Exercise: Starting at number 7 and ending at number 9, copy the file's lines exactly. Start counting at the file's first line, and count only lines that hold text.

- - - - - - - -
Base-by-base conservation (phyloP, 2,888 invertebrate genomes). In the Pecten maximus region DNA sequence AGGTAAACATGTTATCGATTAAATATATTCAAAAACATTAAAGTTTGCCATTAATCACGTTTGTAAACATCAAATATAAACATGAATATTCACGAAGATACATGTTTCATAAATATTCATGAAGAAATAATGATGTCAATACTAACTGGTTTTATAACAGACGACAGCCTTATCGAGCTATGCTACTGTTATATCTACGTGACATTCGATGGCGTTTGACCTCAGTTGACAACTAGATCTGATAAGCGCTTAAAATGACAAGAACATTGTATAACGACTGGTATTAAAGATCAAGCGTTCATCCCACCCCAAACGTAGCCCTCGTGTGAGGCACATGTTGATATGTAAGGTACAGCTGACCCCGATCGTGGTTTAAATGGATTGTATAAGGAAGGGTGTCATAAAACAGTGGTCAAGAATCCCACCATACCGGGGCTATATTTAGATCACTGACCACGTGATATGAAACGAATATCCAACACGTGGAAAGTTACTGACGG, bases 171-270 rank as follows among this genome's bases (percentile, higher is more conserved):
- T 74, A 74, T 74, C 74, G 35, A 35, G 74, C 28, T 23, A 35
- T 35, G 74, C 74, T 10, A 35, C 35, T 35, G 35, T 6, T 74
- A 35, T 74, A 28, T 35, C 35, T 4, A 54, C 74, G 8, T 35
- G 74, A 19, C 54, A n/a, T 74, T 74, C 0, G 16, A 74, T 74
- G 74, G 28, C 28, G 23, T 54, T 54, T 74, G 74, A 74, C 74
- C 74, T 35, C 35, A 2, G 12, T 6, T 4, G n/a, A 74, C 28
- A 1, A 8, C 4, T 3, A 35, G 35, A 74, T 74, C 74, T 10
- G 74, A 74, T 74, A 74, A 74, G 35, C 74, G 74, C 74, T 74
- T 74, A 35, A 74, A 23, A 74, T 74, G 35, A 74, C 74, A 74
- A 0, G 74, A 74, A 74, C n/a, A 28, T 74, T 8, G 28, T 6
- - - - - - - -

- C 74, T 35, C 35, A 2, G 12, T 6, T 4, G n/a, A 74, C 28
- A 1, A 8, C 4, T 3, A 35, G 35, A 74, T 74, C 74, T 10
- G 74, A 74, T 74, A 74, A 74, G 35, C 74, G 74, C 74, T 74